Israeli leaders are celebrating the upset victory in Indian elections of the Hindu-nationalist Bharatiya Janata Party, whose leader, the reputedly anti-Muslim Narendra Modi, wants closer ties with Israel.
Israeli Prime Minister Benjamin Netanyahu emphasized economic ties on Sunday when he told his cabinet about his Friday phone conversation with the Indian prime minister-elect. The Israeli leader called Modi to congratulate him. Reports in both the Times of Israel and India’s Economic Times quoted Netanyahu telling the cabinet that Modi wants “to deepen and develop economic ties with the state of Israel.” The Times of Israel reported in detail on massive Israeli investment in the economy of India’s Gujarat state in the 13 years since Modi became its chief minister.
But in-depth analyses in two conservative dailies, Israel’s Maariv and the New York-based International Business Times, both describe a deeper reason for the two leaders’ shared enthusiasm: a belief on both sides that they share a common enemy in radical Islamist terrorism.
India’s 1.3 billion population, though roughly 154 times the size of Israel’s 8.2 million, bears a striking demographic similarity. It’s about 80% Hindu. Its 176 million Muslims, the world’s second-largest Muslim community after Indonesia’s, make up about 14.4% of the population. Christians make up just under 3%. Israel is 75% Jewish, 16% Muslim and just under 3% Christian.
British rule in India ended in 1947 with the partition of the country into two states, majority-Hindu India and majority-Muslim Pakistan. The partition was accompanied by massive bloodshed and has left ongoing bitterness.
Modi’s Bharatiya Janata Party is commonly described as Hindu-nationalist, favoring a stronger identification of the Indian state and nation with the majority Hindu religious tradition, from which India gets its name. The party opposes the strictly secularist ideology of founder Mahatma Gandhi’s Congress Party which ruled India for 61 of its 67 years of independence. BJP includes openly anti-Muslim elements, and Modi himself has a checkered past in Hindu-Muslim relations. His Gujarat state was wracked by deadly anti-Muslim rioting that left more than 1,000 dead in 2002, shortly after he became chief minister. His alleged role in the rioting led to his being banned from the United States until recently.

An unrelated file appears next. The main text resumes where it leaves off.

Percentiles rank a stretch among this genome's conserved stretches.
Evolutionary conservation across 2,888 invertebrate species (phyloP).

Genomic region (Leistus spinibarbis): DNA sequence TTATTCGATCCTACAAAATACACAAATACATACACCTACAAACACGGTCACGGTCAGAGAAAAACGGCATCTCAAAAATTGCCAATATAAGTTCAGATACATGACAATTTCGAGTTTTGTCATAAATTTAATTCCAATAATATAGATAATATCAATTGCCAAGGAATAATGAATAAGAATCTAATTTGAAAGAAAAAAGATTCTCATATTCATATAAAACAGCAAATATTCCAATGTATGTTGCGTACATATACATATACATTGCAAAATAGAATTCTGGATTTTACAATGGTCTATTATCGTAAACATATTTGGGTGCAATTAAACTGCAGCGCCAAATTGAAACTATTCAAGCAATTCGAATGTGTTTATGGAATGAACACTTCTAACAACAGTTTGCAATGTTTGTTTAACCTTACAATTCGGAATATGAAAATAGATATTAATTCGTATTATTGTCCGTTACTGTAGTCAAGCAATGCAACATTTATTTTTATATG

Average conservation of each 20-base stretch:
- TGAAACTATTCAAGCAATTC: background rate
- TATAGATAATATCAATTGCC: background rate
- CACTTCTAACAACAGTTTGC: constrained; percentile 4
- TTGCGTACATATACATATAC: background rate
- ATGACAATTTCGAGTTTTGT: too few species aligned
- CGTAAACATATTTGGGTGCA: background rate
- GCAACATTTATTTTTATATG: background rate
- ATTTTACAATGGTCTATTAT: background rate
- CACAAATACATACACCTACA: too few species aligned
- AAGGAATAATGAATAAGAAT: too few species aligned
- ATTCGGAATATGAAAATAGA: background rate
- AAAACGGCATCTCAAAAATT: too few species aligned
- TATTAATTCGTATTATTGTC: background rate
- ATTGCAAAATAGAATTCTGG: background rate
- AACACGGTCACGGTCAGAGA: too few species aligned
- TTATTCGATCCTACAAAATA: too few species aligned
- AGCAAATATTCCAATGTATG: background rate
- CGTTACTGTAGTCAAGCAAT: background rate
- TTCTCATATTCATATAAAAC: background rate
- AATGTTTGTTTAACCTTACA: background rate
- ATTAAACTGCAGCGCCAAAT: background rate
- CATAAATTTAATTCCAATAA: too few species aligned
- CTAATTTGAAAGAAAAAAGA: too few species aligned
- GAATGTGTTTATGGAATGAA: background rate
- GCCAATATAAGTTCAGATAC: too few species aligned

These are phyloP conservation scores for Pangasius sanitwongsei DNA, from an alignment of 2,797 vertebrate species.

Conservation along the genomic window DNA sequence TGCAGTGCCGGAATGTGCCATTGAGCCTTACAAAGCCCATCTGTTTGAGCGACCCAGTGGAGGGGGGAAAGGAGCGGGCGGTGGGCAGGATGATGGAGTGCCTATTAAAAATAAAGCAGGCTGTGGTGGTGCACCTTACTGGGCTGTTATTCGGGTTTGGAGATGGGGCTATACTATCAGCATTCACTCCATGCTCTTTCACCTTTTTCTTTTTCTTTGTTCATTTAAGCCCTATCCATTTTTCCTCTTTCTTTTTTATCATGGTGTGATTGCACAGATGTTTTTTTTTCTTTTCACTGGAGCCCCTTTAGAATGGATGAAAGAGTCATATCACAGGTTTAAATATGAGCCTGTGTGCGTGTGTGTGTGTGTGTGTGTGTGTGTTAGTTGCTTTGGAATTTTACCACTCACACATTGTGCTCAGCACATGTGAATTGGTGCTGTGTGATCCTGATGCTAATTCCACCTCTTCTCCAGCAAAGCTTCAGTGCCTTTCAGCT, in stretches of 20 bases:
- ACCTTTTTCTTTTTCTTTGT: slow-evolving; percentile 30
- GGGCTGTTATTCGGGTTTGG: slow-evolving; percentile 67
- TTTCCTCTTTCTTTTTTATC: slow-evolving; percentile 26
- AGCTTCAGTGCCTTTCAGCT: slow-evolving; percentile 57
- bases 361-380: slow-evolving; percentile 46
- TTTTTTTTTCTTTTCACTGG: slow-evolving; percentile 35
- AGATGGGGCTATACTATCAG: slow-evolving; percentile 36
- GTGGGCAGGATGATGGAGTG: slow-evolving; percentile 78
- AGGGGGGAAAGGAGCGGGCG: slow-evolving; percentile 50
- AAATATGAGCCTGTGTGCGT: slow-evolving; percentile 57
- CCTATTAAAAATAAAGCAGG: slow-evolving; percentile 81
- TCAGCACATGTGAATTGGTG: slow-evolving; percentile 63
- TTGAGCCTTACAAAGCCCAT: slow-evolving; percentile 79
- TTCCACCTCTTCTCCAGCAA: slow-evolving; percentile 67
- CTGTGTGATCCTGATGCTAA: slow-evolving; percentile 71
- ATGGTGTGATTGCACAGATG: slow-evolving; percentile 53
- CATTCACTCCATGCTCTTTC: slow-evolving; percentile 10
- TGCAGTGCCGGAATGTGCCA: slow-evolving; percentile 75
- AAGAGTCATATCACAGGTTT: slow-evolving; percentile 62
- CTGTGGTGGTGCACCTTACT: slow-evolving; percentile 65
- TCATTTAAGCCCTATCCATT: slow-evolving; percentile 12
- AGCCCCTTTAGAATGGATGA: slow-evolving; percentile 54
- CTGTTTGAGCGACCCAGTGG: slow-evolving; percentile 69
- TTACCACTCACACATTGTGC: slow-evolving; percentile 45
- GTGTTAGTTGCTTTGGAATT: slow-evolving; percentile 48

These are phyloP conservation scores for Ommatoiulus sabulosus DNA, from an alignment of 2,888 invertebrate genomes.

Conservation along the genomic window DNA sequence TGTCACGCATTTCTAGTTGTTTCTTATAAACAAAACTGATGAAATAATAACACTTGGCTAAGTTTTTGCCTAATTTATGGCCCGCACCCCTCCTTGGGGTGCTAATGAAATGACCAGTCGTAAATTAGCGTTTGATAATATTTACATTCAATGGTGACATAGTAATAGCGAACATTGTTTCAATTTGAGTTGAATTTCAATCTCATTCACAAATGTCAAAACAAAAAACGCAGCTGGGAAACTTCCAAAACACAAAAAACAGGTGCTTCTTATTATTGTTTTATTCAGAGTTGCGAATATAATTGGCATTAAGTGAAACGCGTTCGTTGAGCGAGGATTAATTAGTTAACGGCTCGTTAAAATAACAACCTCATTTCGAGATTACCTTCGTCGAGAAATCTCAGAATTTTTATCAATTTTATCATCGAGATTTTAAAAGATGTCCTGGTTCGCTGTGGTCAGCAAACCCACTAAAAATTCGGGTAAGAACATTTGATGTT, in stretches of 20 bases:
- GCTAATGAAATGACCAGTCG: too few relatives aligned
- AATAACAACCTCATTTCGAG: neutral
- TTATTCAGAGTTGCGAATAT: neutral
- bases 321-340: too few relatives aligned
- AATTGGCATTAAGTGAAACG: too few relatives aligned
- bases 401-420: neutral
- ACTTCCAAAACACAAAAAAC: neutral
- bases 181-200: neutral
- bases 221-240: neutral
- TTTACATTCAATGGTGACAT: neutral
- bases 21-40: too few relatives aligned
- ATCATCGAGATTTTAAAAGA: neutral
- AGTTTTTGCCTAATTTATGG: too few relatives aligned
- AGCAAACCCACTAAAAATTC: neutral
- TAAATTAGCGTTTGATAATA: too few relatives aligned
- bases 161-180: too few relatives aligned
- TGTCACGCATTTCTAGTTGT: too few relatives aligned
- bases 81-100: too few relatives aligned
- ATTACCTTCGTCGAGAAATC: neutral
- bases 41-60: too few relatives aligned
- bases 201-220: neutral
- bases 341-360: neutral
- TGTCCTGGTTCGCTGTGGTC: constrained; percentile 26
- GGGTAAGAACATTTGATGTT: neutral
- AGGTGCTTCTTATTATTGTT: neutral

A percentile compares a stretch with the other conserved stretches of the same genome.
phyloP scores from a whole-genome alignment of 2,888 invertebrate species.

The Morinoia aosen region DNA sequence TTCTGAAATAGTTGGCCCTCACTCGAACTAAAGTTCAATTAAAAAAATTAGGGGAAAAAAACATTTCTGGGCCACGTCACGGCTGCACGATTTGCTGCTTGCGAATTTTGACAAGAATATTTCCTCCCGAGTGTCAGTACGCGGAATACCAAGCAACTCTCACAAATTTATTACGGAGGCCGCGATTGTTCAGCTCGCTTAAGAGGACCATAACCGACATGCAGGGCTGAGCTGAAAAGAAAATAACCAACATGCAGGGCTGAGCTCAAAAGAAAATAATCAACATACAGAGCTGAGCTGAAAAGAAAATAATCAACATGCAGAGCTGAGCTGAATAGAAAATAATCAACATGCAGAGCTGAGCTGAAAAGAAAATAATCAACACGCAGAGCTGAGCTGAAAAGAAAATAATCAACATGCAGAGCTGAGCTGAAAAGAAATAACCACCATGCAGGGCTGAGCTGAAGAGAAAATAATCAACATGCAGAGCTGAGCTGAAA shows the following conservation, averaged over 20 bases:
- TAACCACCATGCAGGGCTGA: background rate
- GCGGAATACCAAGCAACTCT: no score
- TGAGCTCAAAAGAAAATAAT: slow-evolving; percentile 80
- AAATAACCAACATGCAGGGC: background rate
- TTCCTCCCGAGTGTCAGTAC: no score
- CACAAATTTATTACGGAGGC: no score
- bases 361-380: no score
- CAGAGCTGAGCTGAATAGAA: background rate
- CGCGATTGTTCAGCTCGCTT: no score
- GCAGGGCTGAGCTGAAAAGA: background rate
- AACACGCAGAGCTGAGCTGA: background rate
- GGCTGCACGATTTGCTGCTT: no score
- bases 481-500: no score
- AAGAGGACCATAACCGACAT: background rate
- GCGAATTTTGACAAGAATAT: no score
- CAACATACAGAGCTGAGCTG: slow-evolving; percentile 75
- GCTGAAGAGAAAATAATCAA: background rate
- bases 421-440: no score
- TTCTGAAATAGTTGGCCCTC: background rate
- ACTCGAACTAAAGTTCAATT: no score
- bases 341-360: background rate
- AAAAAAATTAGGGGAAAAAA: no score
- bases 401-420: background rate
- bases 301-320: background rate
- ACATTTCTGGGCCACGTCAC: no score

Israel, however, cultivated close ties with Modi and with the national BJP, which was in power in New Delhi at the time, seeing them as important allies. The Forward’s Ami Eden reported in 2003 on a warm reception given at the time to a visiting BJP leader, India’s then-deputy prime minister L.K. Advani, just days after he was charged in India with helping to incite a 1992 anti-Muslim riot. Advani was also under fire at the time from human rights advocates for his close ties to Modi, who was considered a leader of the BJP’s radical anti-Muslim wing.
AJC issued a statement this past Friday, immediately after Modi’s victory was announced, congratulating BJP on its victory and recalling its past ties with Modi.
BJP ruled India for nearly six years between 1998 and 2004, but it lacked a majority and was forced to rule in coalition with moderate regional parties that checked its radical wing on the national stage. In this year’s elections, Modi won an outright majority in parliament and will face fewer limits. Maariv’s analyst Lev Aran, a former staff director of the Knesset’s India-Israel Friendship Caucus, wrote that Modi’s ability to deepen India’s Hindu sectarian identity would be limited by India’s constitution. Still, he wrote,
Modi will find ways to designate India as the homeland of the Hindus. Textbooks will be changed to describe India as their homeland, refugees from Bangladesh will acquire a sort of “law of return,” and Hindu religious ceremonies, with the participation and leadership of Modi and his ministers, will become the norm in India’s public square. To draw a somewhat problematic comparison, Modi will erode India’s sacred secular ethos as a state of all its citizens and move it towards the sort of Zionist ethos currently on the rise in Israel.
Jonathan Jeremy “J.J.” Goldberg is editor-at-large of the Forward, where he served as editor in chief for seven years (2000-2007).